Yemen participate in Seafood Expo in Brussels
The participating Yemeni companies were Broom, Aden Gulf Company, Al-Jazeera, Al-lo'lo'a and Al-Nasseri International Seafood Company.
At the ESE, the Yemeni exporters exhibited their seafood products among people and companies from different countries worldwide. Moreover, they forged connections with new clients, and learned about modern seafood production, packaging and transportation techniques.
The ESE aimed at relaying know-how to seafood exporters about industry practices such as packaging, trade marking, shipping, transferring and distributing products.
Held annually in Brussels for the past 20 years, the ESE is considered the most important seafood exposition in the world. 1600 companies from 80 countries participated this year.
A special Yemeni section composed of five Yemeni export companies and the YSEA, in coordination with the Small and Micro Enterprise Promotion Service (SMEPS), presented Yemeni seafood products.
The participants met several representatives of seafood import companies and talked with them about the different varieties of fish in Yemeni waters, their quantities, and in which season they thrive.
Several international companies, including those from countries like Vietnam and China, visited the Yemeni section of the exposition.
The section included samples of fish found in Yemeni waters, a video show presenting different production processes, as well as photographs of various fish.
Other visitors who came to the Yemeni section included major figures from different European seafood import companies.
Yemeni exporters expect that they will increase exports due to their participation in the ESE, where they met clients face-to-face, instead of relying on brokers.
"Participation gave me the chance to get to know several directors from several companies from around the world. I talked with them about my company's products," said Yaser Al-Nasseri, director of Al-Nasseri International Seafood.
"What is important is that we came into personal contact with the clients and were able to avoid brokerage companies, to whom we used to pay $70-80 thousand per year to put buyers and sellers together in order to facilitate a transaction," he added.
During the exposition, representatives of the YSEA met Woolf Martin Mayer, a member of the Directorate-General for Health and Consumers of the European Commission (EC).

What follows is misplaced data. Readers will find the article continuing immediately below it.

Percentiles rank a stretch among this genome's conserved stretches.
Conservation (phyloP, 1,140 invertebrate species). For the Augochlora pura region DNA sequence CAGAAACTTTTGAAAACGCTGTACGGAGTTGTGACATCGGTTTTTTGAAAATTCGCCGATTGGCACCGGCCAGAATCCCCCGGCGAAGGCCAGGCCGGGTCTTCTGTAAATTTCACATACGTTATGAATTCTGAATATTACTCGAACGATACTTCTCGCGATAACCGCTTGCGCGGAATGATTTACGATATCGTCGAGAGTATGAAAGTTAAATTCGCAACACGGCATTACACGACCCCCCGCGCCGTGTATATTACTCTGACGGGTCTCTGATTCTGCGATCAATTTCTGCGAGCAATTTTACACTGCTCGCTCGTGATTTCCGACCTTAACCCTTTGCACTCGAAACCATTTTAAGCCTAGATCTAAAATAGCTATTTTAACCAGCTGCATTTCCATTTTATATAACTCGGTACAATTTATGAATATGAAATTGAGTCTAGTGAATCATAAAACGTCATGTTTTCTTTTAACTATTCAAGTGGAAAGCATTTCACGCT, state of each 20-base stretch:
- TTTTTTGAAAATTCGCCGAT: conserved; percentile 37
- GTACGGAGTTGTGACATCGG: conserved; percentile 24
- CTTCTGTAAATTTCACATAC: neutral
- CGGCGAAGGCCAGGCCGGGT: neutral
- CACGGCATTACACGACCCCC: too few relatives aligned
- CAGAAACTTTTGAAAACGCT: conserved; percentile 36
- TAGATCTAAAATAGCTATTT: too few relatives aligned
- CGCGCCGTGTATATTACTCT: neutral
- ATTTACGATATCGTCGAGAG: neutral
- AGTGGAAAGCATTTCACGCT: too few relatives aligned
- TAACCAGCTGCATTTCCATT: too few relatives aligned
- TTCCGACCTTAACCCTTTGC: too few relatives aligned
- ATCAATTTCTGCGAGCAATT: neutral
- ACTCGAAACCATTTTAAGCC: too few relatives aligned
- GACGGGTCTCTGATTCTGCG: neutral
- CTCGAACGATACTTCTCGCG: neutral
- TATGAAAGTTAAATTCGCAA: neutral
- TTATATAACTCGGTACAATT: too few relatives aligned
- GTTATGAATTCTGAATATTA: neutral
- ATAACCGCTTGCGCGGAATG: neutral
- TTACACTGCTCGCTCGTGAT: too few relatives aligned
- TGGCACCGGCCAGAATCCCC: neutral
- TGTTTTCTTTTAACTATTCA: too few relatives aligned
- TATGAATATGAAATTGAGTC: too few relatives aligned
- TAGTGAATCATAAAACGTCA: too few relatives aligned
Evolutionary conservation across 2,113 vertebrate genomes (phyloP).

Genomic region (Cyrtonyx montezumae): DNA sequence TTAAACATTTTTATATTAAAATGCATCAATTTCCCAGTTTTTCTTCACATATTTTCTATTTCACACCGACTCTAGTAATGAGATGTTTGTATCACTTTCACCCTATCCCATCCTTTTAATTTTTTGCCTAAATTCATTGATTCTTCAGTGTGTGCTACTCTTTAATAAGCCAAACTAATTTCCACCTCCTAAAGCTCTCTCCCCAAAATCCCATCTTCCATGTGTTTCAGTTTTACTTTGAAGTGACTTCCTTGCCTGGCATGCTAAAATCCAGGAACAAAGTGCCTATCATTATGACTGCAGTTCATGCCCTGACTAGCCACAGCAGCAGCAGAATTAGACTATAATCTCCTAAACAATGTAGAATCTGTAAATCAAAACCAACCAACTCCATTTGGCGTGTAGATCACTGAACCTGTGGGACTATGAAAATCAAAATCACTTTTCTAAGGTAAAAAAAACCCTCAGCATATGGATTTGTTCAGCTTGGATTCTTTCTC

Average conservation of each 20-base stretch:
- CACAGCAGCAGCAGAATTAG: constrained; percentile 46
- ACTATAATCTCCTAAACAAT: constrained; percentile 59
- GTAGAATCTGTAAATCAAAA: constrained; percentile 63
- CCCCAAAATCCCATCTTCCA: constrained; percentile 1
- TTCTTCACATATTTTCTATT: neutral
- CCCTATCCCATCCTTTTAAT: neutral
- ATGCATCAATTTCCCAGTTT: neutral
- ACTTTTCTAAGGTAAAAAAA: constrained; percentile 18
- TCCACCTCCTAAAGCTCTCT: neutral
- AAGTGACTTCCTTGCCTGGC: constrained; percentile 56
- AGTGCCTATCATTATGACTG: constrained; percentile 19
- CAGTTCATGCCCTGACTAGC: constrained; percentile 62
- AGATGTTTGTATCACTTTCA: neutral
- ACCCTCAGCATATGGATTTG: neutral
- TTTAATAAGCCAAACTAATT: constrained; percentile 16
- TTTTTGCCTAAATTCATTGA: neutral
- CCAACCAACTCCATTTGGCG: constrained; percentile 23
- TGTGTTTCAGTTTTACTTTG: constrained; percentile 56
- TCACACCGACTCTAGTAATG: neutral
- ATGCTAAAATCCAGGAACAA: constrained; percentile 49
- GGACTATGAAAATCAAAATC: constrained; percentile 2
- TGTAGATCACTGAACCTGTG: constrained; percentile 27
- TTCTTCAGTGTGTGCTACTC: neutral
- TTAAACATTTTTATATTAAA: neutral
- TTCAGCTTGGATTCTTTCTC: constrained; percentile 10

Mayer said that the excellent reputation of Yemeni fish has prompted the EC to continue importing it over a number of years.
Yemeni seafood exporters expressed their regret that the Yemeni Ministry of Fisheries paid no attention to the ESE's invitation, which they consider an excellent opportunity to boost Yemeni seafood imports to European markets.
"Participation in the ESE is of tremendous value for Yemeni companies. They sold out their goods to the other companies in the exposition and signed new export contracts with a number of other companies," said Ali Al-Habshi, secretary general of the YSEA and the director of Broom Company.
Whether in the Red Sea or the Arabian Sea, a tremendous variety of fish is to be found. Squid are particularly abundant. The level of production in Yemeni waters is estimated at 22 thousand tons per year, according to Al-Habshi.
"Squid forms 30 percent of Yemeni seafood exports. It is found in a number of countries around the Indian Ocean. Mackerel and sardines are abundant as well. These varieties are exported to European, Arab and African countries," he added.
China is the largest importer of fish from Yemen, followed by Malaysia and Thailand. Several African countries have recently begun importing Yemeni fish.
European markets used to take 30 percent of Yemeni fish exports, but currently only import nine percent because of the turmoil in Yemen last year. Another reason contributing to lowered European fish imports from Yemen is that Yemen is not a member of the Indian Ocean Tuna Organization, to which European markets have strong ties.
Despite this, Yemen occupies a strong position among seafood-exporting countries and is making progress. The participation of Yemen in the ESE was critical to this progress, according to Alexander Feg, director of Nobel Norwegian Company for Seafood Products.
"The first thing importers look for in the exposition is weather good fish is available," he said.
"Exporters may gain new clients [at the exposition], but only if they are able to make clients trust them by presenting high-quality seafood products," he added.
Nearly all Yemeni export companies have said that they find it difficult to continue working because of outdated fishing techniques used in Yemen.
Moreover, the lack of supervision allows exporters to violate export laws and international standards of quality.
The YSEA continues its efforts to improve the quality of Yemeni seafood in order to increase exports and help put an end to Yemen's recession. Unless the Ministry of Fisheries provides financial support, several of the country's export companies may face bankruptcy because of last year's unrest.
"Some clients have complained of the high price of Yemeni fish, but this is a result of the cost of shipping and production. I hope that the problem will be solved soon," said Hamdi Al-Huraibi, the general manager of Aden Gulf Limited Company.